(Obligatory reminder to subscribe to my once-monthly newsletter here, which rounds up everything I wrote in the preceding month and includes a piece of exclusive bonus content I will NEVER repost anywhere else, ever!)
OL’ FREEBIE STRIKES ONCE AGAIN, but I’ve said it before and I’ll say it again:
Run ‘er up a flagpole and I will salute.
Courtesy Of Let’s Talk Bookish August 2019:
READING SLUMPS AND
WAYS TO OVERCOME THEM
A slump is a perfectly natural thing! It happens to everyone from time to time, not a big deal, nothing to be ashamed of; the important thing is not to let it set a precedent or become an anxiety-block in your head.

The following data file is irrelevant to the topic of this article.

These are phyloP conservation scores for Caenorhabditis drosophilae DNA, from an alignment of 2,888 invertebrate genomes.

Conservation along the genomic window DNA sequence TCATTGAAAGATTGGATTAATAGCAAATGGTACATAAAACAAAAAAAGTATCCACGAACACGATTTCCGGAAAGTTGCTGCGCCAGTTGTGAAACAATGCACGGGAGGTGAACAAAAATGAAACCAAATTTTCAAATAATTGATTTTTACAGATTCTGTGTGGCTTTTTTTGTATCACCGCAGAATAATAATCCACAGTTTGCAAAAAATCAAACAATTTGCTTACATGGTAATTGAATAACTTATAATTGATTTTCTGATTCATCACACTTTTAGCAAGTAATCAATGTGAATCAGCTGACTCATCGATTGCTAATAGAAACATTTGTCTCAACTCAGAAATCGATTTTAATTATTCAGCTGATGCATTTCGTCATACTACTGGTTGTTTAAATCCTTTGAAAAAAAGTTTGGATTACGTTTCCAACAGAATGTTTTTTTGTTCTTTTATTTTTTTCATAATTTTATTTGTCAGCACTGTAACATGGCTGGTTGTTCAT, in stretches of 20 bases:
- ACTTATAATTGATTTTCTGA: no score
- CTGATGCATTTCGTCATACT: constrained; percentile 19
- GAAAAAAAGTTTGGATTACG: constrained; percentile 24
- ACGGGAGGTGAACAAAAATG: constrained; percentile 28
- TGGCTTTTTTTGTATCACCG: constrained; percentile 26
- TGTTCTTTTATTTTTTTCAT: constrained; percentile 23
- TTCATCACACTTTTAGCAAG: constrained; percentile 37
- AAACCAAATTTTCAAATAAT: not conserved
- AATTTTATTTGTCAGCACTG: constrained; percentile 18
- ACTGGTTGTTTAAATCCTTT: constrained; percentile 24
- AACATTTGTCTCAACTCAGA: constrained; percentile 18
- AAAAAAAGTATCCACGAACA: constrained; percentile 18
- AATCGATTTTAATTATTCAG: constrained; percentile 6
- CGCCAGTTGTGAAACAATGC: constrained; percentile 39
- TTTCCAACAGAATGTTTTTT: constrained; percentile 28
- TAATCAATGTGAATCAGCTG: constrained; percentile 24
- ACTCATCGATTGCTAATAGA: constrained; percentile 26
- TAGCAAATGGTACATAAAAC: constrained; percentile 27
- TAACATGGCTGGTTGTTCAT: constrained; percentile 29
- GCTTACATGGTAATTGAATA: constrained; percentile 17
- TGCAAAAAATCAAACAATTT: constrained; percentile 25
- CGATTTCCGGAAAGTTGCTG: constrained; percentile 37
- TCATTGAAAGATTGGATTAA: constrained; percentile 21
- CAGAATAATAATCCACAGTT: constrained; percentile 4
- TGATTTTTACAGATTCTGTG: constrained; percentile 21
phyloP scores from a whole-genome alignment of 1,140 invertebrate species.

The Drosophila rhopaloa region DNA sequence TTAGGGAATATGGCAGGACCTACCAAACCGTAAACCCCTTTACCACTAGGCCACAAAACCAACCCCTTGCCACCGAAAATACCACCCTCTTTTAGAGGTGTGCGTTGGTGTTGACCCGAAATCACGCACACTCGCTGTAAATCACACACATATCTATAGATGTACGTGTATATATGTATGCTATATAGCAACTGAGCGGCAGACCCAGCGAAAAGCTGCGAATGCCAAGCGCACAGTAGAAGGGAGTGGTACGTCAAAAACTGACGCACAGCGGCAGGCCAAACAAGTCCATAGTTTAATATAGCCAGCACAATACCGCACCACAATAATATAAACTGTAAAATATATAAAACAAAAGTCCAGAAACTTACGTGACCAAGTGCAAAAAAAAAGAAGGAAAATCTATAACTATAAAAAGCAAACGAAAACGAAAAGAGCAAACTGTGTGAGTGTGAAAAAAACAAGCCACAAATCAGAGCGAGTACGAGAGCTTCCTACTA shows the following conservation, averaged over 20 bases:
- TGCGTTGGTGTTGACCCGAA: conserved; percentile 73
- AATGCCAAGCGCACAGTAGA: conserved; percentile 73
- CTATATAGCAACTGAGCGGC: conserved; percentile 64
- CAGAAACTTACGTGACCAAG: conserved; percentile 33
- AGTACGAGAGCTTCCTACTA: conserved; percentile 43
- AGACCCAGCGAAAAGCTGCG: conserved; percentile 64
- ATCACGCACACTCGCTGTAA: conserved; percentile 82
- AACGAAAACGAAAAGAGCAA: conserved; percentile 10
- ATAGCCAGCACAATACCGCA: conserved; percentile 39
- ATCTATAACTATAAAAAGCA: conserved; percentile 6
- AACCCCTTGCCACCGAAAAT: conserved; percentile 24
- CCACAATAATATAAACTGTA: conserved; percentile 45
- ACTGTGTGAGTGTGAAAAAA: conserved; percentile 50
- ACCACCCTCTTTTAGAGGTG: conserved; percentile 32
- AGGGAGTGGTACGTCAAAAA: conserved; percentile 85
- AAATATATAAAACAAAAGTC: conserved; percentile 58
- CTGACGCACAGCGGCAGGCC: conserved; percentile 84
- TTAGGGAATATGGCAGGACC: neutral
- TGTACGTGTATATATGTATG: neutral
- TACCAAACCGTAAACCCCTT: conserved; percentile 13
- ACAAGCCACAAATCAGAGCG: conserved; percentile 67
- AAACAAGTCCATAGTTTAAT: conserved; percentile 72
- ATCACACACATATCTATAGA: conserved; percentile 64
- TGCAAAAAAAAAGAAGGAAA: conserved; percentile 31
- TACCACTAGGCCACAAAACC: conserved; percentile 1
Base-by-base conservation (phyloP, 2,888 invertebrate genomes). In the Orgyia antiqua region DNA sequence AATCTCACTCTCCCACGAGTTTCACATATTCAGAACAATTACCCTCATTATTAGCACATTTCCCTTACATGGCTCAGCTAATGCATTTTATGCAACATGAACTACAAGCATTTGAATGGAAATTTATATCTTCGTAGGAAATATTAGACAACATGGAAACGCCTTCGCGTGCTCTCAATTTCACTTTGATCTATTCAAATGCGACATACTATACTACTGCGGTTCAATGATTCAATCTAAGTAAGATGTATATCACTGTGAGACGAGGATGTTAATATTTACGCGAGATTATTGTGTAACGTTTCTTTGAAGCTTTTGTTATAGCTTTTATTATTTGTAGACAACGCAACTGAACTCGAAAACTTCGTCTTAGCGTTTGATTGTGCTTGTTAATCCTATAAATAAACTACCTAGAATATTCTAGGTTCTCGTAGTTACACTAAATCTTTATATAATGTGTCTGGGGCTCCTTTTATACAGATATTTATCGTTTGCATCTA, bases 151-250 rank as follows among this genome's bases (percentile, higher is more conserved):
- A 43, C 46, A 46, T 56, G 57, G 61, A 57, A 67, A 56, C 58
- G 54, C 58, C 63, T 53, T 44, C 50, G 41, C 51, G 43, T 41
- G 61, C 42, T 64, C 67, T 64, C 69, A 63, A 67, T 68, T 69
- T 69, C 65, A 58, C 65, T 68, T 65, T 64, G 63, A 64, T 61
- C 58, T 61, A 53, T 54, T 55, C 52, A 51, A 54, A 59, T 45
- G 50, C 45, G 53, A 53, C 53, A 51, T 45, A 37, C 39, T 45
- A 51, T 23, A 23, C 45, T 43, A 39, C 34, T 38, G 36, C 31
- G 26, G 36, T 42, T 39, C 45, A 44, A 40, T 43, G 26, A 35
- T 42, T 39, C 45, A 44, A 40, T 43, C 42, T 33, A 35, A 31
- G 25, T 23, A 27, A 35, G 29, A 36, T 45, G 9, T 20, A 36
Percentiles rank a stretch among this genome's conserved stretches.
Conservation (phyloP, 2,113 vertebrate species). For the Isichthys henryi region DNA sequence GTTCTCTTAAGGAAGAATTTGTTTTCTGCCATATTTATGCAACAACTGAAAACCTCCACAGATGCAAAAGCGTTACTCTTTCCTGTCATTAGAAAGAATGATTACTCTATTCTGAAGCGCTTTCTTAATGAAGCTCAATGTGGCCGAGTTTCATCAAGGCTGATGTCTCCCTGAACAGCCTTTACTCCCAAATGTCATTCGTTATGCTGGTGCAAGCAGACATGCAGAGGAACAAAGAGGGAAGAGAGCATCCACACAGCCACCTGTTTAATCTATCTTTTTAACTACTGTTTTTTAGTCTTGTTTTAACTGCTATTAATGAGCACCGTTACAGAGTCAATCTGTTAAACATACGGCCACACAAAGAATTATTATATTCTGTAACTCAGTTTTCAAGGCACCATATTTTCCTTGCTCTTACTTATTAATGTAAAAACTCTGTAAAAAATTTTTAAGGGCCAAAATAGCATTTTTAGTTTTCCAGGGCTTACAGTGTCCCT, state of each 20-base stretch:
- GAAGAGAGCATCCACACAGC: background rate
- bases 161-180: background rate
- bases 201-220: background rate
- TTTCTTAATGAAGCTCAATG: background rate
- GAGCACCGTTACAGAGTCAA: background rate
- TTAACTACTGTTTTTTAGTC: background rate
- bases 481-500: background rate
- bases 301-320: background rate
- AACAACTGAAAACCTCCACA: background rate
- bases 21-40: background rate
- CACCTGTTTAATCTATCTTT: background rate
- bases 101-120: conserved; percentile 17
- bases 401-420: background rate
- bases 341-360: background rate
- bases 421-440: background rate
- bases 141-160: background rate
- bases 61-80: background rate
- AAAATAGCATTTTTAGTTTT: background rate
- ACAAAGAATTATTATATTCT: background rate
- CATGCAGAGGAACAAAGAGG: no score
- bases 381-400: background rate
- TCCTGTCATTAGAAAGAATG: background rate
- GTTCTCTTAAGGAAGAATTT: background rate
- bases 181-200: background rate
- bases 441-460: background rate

What’s that? Have I ever had a book-slump? Me? Oh god no, no, can you imagine, I’d have to turn in my pin, no, no. Never. No.
Nah jk, j and/or k, I actually just got out of a slump myself, and so can you!
One of my most consistently popular posts is the first installment of Ask The Bageler, wherein I go over how I get so much reading done, and one of my methods is actually how I ward off the odd loaf of slumpernickel when it offends my sensibilities by slarbing into sight from under my TBR pile: the technique I call The Pokémon Master, which consists of keeping an active roster of very different kinds of books to increase the odds that you can find something you’re at least kind of in the mood for at a given moment.
What I didn’t go into at the time was that you can do this not only with books, or even kinds of books, but with kinds of reading.